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Split talk sees G4S march to top of FTSE 100

Britain’s blue chip stocks look like ending the week above 6,700 after flat trading on Friday meant they held the gains compiled over the course of the week.

The shares have climbed to five-month highs thanks to some shaky September jobs numbers from the US.

This filled investors with hope that the Federal Reserve will stick by its bond buying scheme for the foreseeable future.

Friday’s tentative trading, which saw the FTSE 100 add just 6 points to 6,719, was prompted by fears about demand for growing superpower China, the world’s largest importer of metals.

This saw mining shares fall, with Vedanta Resources (LON:VED) leading the pack, down 2% to £10.66.

G4S (LON:GFS) however propped up the index at the other end, up 3% to £2.60 as rumours about a possible break-up of the security giant swirled around the City.

HSBC, which lifted its recommendation from ‘neutral’ to ‘sell’, sparked the speculation, saying: “Hopes that value can be unlocked through break-ups and a rejuvenated strategy are likely to buoy G4S’s stock through what is perceived as a rump of difficult trading.”

Private equity firm Charterhouse Capital is checking out the company’s cash solutions business, while activist hedge fund Cevian Capital has been buying into the firm to encourage it to sell off parts of the business.

Other risers include Royal Bank of Scotland (LON:RBS), up 2.4%, and iPad chip designer ARM Holdings (LON:ARM), up 1.9%.

The mid-cap index slipped slightly, with AZ Electronic Materials (LON:AZEM) down 3.4% after it was cut to ‘underperform’ by Credit Suisse.

The housebuilders, which are heavyweights on the FTSE 250, were also trading lower, along with PC World and Currys owner Dixons Retail (LON:DXNS).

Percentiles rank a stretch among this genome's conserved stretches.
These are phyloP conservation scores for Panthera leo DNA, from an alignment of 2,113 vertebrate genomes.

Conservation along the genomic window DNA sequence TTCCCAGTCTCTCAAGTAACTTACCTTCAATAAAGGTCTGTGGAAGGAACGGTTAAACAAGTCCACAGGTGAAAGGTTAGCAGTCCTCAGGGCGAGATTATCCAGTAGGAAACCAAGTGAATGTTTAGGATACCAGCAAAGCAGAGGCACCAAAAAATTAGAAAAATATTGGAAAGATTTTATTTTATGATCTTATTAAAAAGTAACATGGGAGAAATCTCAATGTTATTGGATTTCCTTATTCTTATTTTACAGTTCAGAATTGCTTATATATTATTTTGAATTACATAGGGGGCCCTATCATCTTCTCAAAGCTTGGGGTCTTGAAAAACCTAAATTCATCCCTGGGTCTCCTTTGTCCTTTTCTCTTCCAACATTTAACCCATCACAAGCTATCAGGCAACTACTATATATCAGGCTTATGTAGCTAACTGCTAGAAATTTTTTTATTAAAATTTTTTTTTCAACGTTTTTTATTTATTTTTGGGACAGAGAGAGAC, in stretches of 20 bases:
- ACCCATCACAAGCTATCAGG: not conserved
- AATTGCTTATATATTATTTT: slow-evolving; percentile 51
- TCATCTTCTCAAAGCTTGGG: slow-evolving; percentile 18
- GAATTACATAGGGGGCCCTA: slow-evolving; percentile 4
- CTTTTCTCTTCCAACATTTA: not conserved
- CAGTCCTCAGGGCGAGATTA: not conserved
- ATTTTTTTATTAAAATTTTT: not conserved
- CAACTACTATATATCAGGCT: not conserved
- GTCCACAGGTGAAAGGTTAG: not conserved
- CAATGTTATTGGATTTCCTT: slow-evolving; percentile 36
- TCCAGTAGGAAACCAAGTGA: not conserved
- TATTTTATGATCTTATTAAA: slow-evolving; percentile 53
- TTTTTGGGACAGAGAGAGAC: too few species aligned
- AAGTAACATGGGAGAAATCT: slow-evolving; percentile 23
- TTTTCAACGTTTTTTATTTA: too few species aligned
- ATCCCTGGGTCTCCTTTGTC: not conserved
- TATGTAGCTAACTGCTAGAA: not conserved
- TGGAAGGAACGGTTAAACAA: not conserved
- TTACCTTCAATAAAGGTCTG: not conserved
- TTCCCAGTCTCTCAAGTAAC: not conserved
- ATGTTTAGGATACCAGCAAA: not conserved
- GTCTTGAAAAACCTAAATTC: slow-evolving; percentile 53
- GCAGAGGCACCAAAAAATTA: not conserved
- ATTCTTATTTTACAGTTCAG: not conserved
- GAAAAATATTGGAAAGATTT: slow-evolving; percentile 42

Premier Oil (LON:PMO) was among the top performers as its 15%-owned Rochelle field in the North Sea achieved ‘first gas’.

As for the small caps, Antrim Energy (LON:AEY) jumped 23% to 7.7p as it confirmed the restart of oil production from the Causeway and Cormorant East fields in the North Sea.

This follows the completion of a routine phase of maintenance, which began in August but had overrun.

Additionally, Antrim also confirmed that production rates from Causeway are now expected to rise over the course of the year, due to the start-up of electrical submersible pumps and the use of water injection.

Prior to shut-down, Causeway was producing just shy of 3,000 barrels per day while Cormorant East, which came online earlier this year, produced 625 barrels per day in the first half of the year.

Antrim owns a 35.5% interest in Causeway and an 8.4% stake in Cormorant East (which is located in the Contender Area).

Industry sources also suggest Antrim is a possible takeover target for those looking to get a foothold off the coast of Ireland.

Seeing Machines (LON:SEE) rose 2.3% to 5.5p when it revealed Cliffs Natural Resources is to trial its driver safety technology, which monitors truck drivers’ fatigue levels.

Seeing Machines said the technology will be installed into six road trains for a 90 day fatigue assessment trial which, once completed, could see a larger scale rollout across the fleet. The value of this deployment is over A$150,000.


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July 31 2012

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